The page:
Hakuho-ryu/ Takeda-den Itto-ryu, & Wujifa qigongs
www.internal-aiki.com
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Old 02-14-2008, 11:42 AM   #10
Haowen Chan
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Re: "Soul shaking" (furitama)? A question for Mike Sigman (or other internal people)

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Christian Moses wrote: View Post
There wasn't really any further exposition, you were supposed to just keep doing the test over and over until you got the result you wanted, then you were supposed to keep doing it to try and figure out what you did differently. I think there are a lot better ways to actually teach this kind of connection.
I see. Thanks!

Last edited by Haowen Chan : 02-14-2008 at 11:56 AM.
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Old 02-14-2008, 02:08 PM   #11
ChrisMoses
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Re: "Soul shaking" (furitama)? A question for Mike Sigman (or other internal people)

Quote:
Timothy Walters Kleinert wrote: View Post
But I don't know if muscle fatigue explains everything. The funny thing is that as I progressed, it started taking less and less time for the "trembling" to start, at least the subtle trembling. You would think that if it was just muscle fatigue, one would gain endurance, and the "trembling" would take longer and longer to set in.
Another possibility is that as your awareness and proprioception has improved, you've gotten better at noticing this phenomenon? I know I feel stuff that I never used to.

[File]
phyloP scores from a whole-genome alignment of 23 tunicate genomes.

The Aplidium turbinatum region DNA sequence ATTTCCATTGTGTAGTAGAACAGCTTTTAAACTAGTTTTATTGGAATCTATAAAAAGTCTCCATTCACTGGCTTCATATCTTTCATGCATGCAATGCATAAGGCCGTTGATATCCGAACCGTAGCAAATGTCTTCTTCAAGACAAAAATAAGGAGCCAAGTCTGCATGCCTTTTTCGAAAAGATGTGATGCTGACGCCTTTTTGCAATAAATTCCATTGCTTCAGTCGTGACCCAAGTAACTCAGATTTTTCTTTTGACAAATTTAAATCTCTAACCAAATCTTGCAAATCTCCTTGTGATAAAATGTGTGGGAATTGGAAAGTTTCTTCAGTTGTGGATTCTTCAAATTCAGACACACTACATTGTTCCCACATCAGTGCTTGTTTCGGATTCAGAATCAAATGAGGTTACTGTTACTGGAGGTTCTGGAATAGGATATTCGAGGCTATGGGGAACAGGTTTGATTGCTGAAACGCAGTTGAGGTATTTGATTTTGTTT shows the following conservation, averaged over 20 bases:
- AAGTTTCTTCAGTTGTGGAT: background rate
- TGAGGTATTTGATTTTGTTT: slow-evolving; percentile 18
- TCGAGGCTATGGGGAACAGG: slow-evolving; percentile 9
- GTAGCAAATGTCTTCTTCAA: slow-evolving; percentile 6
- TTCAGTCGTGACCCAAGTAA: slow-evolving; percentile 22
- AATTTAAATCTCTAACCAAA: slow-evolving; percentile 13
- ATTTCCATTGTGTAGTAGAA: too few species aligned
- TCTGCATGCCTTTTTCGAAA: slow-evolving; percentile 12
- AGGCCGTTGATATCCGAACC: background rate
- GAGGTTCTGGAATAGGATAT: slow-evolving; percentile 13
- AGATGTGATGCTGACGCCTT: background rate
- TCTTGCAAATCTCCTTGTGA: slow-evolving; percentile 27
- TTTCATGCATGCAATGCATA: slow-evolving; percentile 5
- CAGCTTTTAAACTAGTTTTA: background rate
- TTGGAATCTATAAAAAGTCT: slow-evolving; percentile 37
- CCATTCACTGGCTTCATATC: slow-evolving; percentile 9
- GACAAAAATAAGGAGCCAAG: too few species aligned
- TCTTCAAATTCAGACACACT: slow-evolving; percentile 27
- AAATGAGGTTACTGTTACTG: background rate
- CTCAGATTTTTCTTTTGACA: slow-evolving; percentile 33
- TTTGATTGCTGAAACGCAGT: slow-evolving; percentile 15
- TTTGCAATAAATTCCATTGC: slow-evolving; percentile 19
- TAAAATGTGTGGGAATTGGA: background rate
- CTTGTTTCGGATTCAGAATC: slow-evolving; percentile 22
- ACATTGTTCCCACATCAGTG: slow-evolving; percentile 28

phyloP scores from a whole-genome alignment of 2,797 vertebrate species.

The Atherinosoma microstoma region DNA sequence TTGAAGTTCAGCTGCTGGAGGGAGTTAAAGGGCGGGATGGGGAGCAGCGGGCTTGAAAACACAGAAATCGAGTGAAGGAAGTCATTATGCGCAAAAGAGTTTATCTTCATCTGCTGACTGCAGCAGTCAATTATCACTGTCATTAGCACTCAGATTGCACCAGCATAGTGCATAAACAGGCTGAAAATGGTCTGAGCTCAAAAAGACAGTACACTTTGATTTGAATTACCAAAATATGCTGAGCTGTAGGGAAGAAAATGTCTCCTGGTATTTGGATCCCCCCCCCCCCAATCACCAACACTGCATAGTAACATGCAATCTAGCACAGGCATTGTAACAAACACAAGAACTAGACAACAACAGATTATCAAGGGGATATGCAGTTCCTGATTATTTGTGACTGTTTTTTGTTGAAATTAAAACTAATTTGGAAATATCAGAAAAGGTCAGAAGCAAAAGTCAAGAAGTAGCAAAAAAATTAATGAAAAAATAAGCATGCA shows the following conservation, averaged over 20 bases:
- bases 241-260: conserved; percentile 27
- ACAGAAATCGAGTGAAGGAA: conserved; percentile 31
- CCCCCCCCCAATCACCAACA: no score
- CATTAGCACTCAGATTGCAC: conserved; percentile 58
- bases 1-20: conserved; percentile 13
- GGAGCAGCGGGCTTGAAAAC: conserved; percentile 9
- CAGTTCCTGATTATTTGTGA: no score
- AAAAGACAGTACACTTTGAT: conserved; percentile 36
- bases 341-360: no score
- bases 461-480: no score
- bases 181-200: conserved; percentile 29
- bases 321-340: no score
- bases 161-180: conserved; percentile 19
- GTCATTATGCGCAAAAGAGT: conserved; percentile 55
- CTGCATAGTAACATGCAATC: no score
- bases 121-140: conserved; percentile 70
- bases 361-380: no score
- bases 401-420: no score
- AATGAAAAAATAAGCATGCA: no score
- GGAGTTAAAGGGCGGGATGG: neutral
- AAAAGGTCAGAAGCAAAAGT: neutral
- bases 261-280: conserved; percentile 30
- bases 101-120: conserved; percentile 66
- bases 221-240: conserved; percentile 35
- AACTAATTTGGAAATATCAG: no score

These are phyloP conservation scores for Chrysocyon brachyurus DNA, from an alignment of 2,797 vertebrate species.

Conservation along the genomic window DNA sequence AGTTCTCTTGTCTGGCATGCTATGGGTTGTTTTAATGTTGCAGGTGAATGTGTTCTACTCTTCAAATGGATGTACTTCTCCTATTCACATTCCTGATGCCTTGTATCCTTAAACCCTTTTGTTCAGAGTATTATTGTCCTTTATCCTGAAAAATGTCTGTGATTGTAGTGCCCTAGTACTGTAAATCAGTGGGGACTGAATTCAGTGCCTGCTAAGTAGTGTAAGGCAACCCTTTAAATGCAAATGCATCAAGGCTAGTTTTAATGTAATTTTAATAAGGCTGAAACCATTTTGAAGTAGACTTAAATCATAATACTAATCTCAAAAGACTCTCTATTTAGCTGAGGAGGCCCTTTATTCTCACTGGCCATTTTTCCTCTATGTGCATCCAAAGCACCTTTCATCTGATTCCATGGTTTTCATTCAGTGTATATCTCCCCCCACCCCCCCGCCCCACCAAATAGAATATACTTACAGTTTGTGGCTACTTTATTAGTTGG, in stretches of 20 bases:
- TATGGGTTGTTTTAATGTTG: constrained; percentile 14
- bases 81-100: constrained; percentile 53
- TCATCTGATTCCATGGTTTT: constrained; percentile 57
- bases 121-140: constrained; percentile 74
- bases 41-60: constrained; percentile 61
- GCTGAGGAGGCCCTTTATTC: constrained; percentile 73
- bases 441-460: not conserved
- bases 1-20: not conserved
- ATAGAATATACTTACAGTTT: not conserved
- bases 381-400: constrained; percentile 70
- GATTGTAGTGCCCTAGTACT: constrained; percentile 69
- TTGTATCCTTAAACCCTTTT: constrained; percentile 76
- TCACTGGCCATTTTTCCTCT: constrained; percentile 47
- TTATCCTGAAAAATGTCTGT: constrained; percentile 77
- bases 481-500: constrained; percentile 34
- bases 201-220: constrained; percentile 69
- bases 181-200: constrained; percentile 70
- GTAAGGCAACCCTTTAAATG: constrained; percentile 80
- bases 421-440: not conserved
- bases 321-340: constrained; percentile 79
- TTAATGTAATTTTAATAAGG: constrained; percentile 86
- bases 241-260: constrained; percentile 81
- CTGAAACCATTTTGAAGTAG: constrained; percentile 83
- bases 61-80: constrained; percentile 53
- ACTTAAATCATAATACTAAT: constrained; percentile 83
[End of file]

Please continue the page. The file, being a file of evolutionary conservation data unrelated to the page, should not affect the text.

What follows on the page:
Chris Moses
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Old 02-14-2008, 03:08 PM   #12
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Re: "Soul shaking" (furitama)? A question for Mike Sigman (or other internal people)

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Mike Sigman wrote: View Post
For all practical purposes, at first, all you need to know is that the hands must be connected to the tanden/dantien. There's actually a deliberate shaking going on, although to be fair I'd have to note that under certain conditions a sort of "trembling" can legitimately take place. But at first, none of the trembling stuff needs to be even known about.
Here's an interesting question. Assuming there is some level of connection there, does the tanden shake the hands, do the hands shake the tanden, or does everything shake together? I feel like I can source it all three ways. What does everyone else think?

And while were at it, where is my soul and can it dance?

-Doug Walker
光道館 高村派新道楊心流
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Old 02-14-2008, 03:11 PM   #13
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Re: "Soul shaking" (furitama)? A question for Mike Sigman (or other internal people)

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Doug Walker wrote: View Post
And while were at it, where is my soul and can it dance?
What is the "funk" and how will I know if I'm faking it?

Chris Moses
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Old 02-15-2008, 07:23 AM   #14
Ron Tisdale
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Re: "Soul shaking" (furitama)? A question for Mike Sigman (or other internal people)

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Christian Moses wrote: View Post
What is the "funk" and how will I know if I'm faking it?
If you have to think about it, you're faking it.